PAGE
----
Unfortunately, not all of the children and young people who spoke in the focus groups for the study were able to talk about such positive experiences. The young people spoke about their need to be involved in the discussions and decisions being made about their lives and at least to be informed about key changes. For example, one five-year-old spoke about how scared he felt when he was picked up from school by his social worker and, instead of being driven the normal route home, found that he was being taken on a totally different journey, ending up at a house that was going to be his new home. He had no prior warning until he arrived at the house that he was moving to a new home.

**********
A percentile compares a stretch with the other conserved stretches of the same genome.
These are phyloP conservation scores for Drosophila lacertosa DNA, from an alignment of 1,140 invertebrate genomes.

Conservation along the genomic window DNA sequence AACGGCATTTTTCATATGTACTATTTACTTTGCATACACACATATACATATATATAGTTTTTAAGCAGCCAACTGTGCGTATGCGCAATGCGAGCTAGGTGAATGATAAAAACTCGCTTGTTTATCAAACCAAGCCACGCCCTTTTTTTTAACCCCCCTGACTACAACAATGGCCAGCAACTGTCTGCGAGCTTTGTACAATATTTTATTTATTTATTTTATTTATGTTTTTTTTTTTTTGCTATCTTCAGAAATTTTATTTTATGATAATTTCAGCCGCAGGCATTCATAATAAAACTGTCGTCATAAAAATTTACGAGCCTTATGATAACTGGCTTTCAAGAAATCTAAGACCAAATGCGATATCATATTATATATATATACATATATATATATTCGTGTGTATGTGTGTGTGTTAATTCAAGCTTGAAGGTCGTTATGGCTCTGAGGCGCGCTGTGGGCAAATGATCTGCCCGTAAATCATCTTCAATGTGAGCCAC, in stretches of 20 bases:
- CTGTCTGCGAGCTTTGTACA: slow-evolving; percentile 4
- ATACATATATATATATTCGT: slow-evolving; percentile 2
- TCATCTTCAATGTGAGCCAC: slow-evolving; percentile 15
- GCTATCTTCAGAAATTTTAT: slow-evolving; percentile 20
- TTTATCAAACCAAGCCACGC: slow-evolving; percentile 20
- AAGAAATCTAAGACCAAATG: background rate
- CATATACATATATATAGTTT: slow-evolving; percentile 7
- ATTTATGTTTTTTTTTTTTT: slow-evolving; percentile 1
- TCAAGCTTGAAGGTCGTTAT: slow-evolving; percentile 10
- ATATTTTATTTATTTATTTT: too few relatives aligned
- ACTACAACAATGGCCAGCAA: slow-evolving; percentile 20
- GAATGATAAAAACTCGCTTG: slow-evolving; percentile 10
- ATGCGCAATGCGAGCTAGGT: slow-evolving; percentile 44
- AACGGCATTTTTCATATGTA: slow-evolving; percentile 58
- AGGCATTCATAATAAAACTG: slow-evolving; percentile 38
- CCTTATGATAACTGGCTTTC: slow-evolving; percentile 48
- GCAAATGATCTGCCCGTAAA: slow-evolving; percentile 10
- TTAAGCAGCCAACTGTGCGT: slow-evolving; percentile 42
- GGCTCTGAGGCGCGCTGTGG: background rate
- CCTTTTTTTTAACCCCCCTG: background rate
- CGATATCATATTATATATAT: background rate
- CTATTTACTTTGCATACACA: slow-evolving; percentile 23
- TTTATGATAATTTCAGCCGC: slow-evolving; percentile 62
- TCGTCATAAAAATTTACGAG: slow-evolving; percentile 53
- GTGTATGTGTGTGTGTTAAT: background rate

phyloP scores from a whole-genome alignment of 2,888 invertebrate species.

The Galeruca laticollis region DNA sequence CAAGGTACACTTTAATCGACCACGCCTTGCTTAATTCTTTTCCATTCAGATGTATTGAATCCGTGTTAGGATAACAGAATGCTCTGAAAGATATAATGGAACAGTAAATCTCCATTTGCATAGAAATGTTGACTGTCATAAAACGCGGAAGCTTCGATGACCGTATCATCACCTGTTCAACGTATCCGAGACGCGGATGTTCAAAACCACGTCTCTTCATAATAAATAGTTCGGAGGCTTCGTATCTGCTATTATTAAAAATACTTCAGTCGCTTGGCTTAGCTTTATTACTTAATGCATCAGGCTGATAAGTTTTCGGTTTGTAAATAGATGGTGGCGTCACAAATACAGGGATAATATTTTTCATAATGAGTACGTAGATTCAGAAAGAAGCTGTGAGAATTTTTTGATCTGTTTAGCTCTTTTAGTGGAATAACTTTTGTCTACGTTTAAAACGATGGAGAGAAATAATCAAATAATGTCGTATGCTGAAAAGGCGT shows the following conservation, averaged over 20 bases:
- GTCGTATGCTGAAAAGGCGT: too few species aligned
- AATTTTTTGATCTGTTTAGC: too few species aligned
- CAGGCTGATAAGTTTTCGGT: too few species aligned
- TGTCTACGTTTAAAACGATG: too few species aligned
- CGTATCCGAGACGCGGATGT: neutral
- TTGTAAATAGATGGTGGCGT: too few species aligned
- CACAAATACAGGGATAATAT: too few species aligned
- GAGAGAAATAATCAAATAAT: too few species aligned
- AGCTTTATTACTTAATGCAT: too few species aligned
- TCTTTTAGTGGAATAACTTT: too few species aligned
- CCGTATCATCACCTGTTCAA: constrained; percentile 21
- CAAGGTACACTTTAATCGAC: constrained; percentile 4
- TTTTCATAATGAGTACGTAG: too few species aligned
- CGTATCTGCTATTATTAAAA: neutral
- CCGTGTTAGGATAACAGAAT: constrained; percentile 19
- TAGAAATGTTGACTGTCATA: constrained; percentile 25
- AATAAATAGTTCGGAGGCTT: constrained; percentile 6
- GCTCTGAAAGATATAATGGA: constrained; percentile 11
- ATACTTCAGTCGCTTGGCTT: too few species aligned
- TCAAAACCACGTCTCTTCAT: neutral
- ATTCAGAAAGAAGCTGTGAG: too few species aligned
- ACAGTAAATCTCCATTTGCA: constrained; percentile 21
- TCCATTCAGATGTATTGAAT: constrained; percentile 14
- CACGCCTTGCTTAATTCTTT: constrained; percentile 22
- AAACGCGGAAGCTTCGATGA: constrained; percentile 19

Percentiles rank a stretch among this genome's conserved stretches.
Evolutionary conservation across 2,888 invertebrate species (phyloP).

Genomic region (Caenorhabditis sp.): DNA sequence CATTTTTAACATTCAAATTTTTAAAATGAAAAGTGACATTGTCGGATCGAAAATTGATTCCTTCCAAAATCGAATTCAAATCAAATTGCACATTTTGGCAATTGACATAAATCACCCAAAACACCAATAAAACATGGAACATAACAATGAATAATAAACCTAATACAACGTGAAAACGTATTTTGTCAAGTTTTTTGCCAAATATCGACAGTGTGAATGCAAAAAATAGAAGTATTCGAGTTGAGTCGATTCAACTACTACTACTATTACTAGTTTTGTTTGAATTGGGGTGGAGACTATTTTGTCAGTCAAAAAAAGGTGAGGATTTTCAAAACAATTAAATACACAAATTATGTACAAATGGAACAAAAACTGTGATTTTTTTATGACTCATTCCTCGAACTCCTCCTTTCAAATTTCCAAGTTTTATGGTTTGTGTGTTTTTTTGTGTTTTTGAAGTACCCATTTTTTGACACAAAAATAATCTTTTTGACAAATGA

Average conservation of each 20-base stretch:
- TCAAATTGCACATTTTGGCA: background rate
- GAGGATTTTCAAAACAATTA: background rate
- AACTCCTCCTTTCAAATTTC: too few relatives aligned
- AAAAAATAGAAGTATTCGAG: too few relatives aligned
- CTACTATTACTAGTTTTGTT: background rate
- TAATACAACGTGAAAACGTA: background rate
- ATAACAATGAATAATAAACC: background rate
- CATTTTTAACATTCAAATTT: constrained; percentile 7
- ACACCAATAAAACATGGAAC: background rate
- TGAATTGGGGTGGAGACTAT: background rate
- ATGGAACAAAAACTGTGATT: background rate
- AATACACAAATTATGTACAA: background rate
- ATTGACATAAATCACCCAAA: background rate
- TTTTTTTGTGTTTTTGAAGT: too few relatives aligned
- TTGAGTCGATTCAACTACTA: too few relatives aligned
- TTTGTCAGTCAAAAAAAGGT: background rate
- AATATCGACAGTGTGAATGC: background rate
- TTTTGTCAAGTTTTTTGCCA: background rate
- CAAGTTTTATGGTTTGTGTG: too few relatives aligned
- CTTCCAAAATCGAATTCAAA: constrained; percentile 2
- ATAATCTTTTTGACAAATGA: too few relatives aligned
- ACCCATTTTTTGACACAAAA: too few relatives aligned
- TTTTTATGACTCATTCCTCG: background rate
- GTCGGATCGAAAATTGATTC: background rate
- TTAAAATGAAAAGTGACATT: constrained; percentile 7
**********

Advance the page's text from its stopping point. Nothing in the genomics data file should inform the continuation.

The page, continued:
Several young people talked about the many different social workers they had had, how sometimes they did not even know who their social worker was, or how every time they rang to speak to their social worker they would end up talking to a different staff member and would have to re-tell their story, making them feel misunderstood and judged. The word trust came up over and over again in the focus groups, yet often seemed to be something lacking in the relationships that the young people had, or – where they did have trusting relationships, for example with a sibling – something that wasn’t always recognised and supported by carers and professionals in terms of assisting the young person to keep in touch with that person.